Bioremediation of heavy metals

With this project we aim to initiate and develop a sustainable and cost effective method for the removal of heavy metals and other toxic chemicals from the nature, particularly from contaminated water and cultivated lands.

These toxic substances are usually originating from anthropogenic sources such as industrial wastes, mining and agricultural activities. This goal can be achieved by using microorganisms for bioremediation. These microorganisms are developed through directed evolution. Bioremediation is the utilization of biological processes for detoxification of various environmental resources. Directed evolution is the gradual selection of individual organisms to further proliferate, and thus evolve to cope with particular environmental stresses.

Discoveries made in this project, aiding in environmental sustainability are highly applicable globally to many polluted areas, especially in rapidly industrializing and yet socioeconomically as well as infrastructurally poor areas. The project aims to protect hundreds of millions of people in the immediate future from lethal diseases (cancer, vascular and neurological disorders, ulcers, etc). It is also likely to inspire interest in other similar bioremediation projects that collectively stand to protect millions of people from severe diseases caused by pollution. The strategy of our working proposal has been described below in Figure 2.

Picture 2

Figure 2. A schematic diagram of the microbial bioremediation of toxic metals (arsenic, chromium, nickel, lead, cadmium) disposed as either effluents or solid wastes from the industries. Effluents from the industries discharged to the drainage or sewage will be pumped up and collected in containers (bioreactors). Alternatively, effluents will be disposed directly to the bioreactors. Previously investigated and selected bacterial strain/s will be applied to the bioreactor 1 for treatment of the effluents. Bacteria will absorb and accumulate metals (arsenic, chromium, nickel, lead, cadmium) thus reducing the chromium content in the effluents. Special filters/membranes will be installed in the bioreactor 1 to capture the bacteria after the treatment period is over. Effluent samples from the bioreactors will be analyzed continuously for monitoring the level of toxicity. This treatment can be repeated several times by using bioreactors 2, 3 etc until the metals are eliminated or its content is reduced to a "safe" level. Bacterial cells captured in the filters/membranes will be then used as a source for isolation and purification of metals that can be reused by the companies, such as tannery, nanotech or biotech industries, fertilizer factories etc.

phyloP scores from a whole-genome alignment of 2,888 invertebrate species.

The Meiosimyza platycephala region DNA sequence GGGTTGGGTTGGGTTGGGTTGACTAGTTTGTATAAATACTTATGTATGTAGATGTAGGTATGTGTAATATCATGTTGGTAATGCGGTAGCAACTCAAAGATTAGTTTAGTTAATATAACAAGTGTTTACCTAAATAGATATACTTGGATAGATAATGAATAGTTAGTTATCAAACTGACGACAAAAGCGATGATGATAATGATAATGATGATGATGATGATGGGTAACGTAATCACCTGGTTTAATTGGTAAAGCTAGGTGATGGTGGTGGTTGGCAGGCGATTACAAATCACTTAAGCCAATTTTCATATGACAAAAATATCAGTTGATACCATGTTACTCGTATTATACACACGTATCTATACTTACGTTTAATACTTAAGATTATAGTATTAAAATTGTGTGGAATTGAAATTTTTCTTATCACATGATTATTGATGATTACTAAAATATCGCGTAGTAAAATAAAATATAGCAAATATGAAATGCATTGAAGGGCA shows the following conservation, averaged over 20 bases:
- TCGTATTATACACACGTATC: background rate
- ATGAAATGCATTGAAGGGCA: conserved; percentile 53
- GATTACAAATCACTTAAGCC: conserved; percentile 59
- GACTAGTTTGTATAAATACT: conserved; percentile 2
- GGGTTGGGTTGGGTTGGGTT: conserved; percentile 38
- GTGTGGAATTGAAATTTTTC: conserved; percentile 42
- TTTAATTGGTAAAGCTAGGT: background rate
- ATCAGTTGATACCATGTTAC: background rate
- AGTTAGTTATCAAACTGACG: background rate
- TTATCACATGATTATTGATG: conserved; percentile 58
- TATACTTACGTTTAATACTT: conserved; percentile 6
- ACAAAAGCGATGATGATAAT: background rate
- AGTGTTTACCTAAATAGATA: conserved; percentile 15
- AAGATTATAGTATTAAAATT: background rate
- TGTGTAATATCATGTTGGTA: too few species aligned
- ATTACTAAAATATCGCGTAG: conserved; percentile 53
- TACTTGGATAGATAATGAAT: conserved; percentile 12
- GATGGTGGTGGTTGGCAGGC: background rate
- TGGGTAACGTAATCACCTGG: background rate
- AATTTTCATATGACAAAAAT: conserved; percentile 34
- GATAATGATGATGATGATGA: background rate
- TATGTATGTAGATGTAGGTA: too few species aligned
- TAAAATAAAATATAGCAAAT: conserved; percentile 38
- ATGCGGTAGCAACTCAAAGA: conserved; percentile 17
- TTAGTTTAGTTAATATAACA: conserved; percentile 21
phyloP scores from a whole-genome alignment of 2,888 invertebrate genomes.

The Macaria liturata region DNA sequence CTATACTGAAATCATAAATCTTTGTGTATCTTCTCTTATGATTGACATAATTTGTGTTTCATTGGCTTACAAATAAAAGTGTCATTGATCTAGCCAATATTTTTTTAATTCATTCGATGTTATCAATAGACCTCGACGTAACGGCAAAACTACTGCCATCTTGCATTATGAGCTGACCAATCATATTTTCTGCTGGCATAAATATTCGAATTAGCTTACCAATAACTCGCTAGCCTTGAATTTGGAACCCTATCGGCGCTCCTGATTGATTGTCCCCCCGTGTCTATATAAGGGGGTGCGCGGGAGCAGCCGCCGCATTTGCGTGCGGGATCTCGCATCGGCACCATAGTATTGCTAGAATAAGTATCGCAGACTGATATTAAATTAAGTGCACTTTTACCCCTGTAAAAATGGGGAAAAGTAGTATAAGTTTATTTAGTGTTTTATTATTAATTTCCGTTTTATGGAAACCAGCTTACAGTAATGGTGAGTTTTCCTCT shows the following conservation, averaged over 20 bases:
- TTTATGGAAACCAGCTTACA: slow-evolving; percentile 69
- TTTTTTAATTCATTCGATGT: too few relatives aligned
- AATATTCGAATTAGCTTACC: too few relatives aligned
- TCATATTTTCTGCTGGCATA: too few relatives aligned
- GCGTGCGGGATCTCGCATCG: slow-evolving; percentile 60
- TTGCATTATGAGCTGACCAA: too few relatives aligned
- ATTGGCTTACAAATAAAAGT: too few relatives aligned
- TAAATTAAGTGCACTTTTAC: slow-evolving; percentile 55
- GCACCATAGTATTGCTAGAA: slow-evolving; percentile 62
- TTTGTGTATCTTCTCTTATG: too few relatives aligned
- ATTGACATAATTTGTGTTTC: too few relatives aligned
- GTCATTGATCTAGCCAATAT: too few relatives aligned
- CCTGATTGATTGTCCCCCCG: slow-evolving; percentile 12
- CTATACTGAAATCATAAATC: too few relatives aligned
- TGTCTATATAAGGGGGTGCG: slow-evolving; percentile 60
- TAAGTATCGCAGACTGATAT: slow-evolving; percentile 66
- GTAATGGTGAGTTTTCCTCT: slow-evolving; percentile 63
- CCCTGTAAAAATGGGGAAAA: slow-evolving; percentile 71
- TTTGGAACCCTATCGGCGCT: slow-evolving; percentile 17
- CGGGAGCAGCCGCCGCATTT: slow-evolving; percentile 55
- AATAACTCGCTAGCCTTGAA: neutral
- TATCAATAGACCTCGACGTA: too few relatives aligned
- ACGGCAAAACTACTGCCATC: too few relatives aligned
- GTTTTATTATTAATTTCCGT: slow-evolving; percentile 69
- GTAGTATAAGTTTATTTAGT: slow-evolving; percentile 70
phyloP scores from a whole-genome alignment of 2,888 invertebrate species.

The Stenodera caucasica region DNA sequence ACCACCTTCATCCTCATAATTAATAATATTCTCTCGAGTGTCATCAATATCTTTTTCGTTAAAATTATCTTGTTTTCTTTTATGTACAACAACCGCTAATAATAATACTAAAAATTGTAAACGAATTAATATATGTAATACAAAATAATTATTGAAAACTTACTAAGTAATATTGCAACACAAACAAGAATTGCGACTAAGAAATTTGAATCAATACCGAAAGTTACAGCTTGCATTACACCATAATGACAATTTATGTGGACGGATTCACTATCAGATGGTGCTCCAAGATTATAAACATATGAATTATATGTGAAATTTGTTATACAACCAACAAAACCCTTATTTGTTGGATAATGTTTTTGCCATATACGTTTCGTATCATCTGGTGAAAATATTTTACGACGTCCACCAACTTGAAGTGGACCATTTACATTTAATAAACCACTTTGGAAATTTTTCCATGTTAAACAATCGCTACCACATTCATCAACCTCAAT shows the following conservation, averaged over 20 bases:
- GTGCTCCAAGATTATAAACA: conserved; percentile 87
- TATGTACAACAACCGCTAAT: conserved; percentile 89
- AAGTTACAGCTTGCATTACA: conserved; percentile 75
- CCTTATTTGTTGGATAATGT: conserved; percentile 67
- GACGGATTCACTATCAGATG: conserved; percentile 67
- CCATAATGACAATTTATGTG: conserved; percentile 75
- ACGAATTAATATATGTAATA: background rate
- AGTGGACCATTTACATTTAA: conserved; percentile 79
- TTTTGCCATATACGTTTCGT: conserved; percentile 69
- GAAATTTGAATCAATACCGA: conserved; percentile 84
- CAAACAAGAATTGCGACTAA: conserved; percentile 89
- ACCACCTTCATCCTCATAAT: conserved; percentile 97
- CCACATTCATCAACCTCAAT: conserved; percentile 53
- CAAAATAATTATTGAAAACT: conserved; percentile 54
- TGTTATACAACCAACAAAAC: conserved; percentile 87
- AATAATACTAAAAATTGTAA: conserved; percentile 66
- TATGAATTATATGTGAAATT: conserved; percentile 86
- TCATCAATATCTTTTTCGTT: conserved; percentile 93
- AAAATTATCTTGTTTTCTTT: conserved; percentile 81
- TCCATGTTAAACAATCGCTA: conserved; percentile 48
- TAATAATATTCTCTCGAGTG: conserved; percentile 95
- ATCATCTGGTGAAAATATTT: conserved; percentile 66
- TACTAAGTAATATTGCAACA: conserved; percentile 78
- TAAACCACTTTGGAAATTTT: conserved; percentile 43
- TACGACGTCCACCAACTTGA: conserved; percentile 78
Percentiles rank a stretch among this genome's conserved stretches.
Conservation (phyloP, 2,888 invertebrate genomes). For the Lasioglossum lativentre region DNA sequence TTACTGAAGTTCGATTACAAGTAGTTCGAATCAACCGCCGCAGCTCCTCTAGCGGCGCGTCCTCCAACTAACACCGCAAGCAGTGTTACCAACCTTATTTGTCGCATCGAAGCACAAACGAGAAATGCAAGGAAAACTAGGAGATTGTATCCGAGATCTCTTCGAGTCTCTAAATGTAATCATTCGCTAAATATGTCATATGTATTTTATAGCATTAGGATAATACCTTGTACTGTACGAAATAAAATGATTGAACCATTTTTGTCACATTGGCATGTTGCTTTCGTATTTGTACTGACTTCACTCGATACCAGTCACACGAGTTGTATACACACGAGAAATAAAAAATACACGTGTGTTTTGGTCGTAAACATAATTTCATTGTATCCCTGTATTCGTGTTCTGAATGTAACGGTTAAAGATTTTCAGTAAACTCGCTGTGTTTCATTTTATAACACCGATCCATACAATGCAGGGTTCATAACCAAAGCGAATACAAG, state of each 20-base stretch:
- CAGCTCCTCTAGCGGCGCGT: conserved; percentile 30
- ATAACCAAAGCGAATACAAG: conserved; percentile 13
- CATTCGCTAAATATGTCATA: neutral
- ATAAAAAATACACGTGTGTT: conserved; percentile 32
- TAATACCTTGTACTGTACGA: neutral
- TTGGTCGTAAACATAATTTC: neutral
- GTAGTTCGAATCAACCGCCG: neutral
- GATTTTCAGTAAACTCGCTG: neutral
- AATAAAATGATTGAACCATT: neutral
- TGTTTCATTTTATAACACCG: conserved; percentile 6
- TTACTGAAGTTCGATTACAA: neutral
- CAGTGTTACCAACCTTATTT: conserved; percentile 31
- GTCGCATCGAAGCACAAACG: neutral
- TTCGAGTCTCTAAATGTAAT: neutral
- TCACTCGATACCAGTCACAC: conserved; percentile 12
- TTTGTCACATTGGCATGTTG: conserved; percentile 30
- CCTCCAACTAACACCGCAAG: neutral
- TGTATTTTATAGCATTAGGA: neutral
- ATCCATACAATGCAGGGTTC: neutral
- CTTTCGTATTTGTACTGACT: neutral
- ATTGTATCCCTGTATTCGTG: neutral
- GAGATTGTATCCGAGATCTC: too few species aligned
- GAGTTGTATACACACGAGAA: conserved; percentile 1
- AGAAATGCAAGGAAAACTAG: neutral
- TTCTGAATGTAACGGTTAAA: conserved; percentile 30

Project leader

The project in short

Full name of the project:
Bioremediation of heavy metals

Project duration:
January 2012-December 2016

Financed by:
SIDA and Nilsson-Ehle Foundation, University of Skövde

Collaborating partners/Partnership:
Örebro University
Iona College, New Rochelle, USA
University of Rajshahi, Bangladesh
Dr. D. Y. Patil University in Pune, India
University of Pune, India

Researchers related to the current project

Jana Jass, professor dr. (Sweden)
Sibdas Ghosh, professor dr. (USA)
Anada Saha, professor dr. (Bangladesh)
Khaled Hossain, professor dr. (Bangladesh)
Bapu Kapadnis, professor dr. (India)
Neelu Nawani, dr. (India)
Björn Olsson, dr. (University of Skövde)
Noor Nahar, dr. (University of Skövde)
Aminur Rahman, md. (University of Skövde)